But classes here and at other party schools are still heavy on political scripture, including Marx and Mao. In recent years, instruction has increasingly centered on Mr. Xi. Flat-panel screens at the Shanghai academy flashed his somber image between announcements.
Study programs for officials include pilgrimages to venerated sites like the Jinggang Mountains, a former base of the revolution where another cadre academy is located.
At the Shanghai academy, a professor rejected the idea that officials received a falsely romantic view of the revolutionary past. The Communist Party has learned from its errors, including the Cultural Revolution of 1966 to 1976, said the professor, Zhang Shengxin.
“We have always treated our mistakes squarely,” she told reporters.
But to Cai Xia, a former party school professor, Mr. Xi has presided over a dangerous eradication of political openness, including at the famous Beijing campus where she once taught.
Her career at the Central Party School followed China’s arc from a period of relative political openness to Mr. Xi’s authoritarianism. She arrived at the school in 1992, when Deng Xiaoping was loosening the ideological freeze imposed after the bloody June 4, 1989, crackdown on the Tiananmen Square protests. It was a prestigious transfer for Ms. Cai, who had been teaching at a local party school in eastern China.
Over the next two decades, some academics at the school argued for gradual political liberalization, starting inside the party to rid it of corruption and abuses of power, Ms. Cai said. Reform-minded scholars generally kept their ideas within bounds acceptable to leaders. The payoff was that they could carefully advocate change to rising officials.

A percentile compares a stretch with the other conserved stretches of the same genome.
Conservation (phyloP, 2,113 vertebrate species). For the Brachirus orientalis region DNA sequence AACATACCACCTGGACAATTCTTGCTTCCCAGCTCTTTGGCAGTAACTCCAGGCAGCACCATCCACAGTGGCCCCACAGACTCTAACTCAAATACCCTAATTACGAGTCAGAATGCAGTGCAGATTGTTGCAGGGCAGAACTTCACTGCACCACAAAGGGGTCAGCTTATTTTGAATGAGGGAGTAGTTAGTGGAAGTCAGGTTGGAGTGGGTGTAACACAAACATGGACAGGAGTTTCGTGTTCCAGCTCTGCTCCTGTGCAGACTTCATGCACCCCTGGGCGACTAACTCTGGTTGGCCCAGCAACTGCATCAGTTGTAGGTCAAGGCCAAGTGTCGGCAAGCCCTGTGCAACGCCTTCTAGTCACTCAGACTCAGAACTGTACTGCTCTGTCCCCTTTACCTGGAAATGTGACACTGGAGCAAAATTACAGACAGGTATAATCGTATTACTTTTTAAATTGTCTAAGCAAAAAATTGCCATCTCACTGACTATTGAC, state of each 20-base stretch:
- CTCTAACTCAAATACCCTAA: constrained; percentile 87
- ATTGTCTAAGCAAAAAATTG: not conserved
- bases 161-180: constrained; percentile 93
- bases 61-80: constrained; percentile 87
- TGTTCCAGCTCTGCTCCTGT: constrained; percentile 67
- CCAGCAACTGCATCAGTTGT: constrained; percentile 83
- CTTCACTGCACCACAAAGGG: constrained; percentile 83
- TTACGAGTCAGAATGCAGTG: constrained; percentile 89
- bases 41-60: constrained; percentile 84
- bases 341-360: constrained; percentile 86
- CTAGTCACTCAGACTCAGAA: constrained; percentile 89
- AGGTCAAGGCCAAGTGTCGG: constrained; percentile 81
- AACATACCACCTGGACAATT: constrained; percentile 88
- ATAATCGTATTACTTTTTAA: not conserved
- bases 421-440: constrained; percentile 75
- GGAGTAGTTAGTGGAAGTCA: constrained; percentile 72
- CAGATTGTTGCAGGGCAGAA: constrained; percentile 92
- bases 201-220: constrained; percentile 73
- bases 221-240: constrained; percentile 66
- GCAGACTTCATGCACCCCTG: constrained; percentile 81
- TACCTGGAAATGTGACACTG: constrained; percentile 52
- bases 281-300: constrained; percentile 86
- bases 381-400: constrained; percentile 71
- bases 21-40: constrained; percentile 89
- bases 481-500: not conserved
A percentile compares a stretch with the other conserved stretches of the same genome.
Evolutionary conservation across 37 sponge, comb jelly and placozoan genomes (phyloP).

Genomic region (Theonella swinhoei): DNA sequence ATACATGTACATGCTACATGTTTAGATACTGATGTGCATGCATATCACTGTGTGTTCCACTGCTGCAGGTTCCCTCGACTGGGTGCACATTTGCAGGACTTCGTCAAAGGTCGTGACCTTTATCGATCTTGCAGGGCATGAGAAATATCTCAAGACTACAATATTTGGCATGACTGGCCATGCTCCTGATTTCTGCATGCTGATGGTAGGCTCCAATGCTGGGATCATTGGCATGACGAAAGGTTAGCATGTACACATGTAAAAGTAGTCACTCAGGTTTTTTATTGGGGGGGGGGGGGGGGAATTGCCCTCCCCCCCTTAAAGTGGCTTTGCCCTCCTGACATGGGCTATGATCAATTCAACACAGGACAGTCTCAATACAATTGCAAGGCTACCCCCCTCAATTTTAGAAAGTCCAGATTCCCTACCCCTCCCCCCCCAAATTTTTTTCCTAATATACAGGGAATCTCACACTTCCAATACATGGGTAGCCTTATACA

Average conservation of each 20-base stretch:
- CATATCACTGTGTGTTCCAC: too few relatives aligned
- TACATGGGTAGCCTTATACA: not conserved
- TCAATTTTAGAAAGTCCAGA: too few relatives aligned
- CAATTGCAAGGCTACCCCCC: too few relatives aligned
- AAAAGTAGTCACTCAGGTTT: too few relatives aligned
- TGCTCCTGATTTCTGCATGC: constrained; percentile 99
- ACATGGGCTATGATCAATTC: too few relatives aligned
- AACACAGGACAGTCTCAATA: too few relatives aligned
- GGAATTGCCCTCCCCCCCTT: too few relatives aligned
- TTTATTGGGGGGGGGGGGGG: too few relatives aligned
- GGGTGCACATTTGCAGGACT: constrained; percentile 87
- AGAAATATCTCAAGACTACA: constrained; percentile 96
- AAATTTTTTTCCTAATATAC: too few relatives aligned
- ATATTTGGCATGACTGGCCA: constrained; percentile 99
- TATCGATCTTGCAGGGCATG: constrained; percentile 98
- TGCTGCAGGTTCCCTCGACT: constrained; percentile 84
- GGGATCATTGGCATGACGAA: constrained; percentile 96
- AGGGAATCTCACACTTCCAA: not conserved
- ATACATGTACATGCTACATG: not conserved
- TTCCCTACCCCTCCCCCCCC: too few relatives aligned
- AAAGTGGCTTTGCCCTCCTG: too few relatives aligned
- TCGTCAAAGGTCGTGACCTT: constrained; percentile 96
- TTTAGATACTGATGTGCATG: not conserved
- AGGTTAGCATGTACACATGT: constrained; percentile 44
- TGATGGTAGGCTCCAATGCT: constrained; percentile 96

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“The Chinese Communist Party actually puts itself above the country, so if the party doesn’t democratize, the country can’t take the step toward democracy,” Ms. Cai said. “We could only try to see if that worked.”
In 2008, a group of researchers at the school issued a blueprint for “comprehensive” political reform to win the party greater public support, cut corruption and increase efficiency. “Freedom of the press is an inevitable trend,” the report said.
Professors at the Central Party School gave hard-hitting lectures on the disasters under Mao, such as the famine brought on by his failed Great Leap Forward. In one course, Ms. Cai said, she pointedly compared countries that generally pursued gradual political change, such as Britain, with those that went through violent revolutions, like Russia.
“I hadn’t even reached the conclusion and one of the students came up to tell me, ‘Teacher Cai, I get it,’” she said.
Minxin Pei, now a professor of political science at Claremont McKenna College in California, said he once helped arrange lectures at the party school by Roderick MacFarquhar, a Harvard professor known for his research on the Cultural Revolution.
“The first words that Rod said were, ‘Today I want to talk about June Fourth,’” Professor Pei said in a telephone interview, referring to the 1989 crackdown. “You could hear a pin drop. Rod basically launched into a lecture about why democracy is needed for China.”
Not even the Central Party School, though, was walled off from the corruption that ate into China’s political elite in recent decades.
School officials struggled to discipline officials studying there who would slip away for nighttime revelry with cronies. Some spirited in mistresses to stay at hotels near the school, Ms. Cai said. A vice mayor from northeast China used his time at the school to slip off to Macau, the gambling enclave on the southern coast, where he bet and lost a fortune in corrupt money.
As president of the Central Party School, Mr. Xi had chided academics who criticized the party. But Ms. Cai waited to see what he would do in power, hoping he would overhaul the political hierarchy.
Nine years later, Ms. Cai is an outspoken critic of China’s authoritarian turn, living in the United States. Last year, the Central Party School expelled her from the party and halted her retirement benefits.
But she said Mr. Xi’s drive for conformity would not change everyone’s thinking, even at the school.
“Outwardly the party appears unified, but underneath there are turbulent undercurrents,” Ms. Cai said. “Inside the party school, some have turned against their former liberal ideas to embrace Xi Jinping; some just say as little as possible.”
Liu Yi contributed research.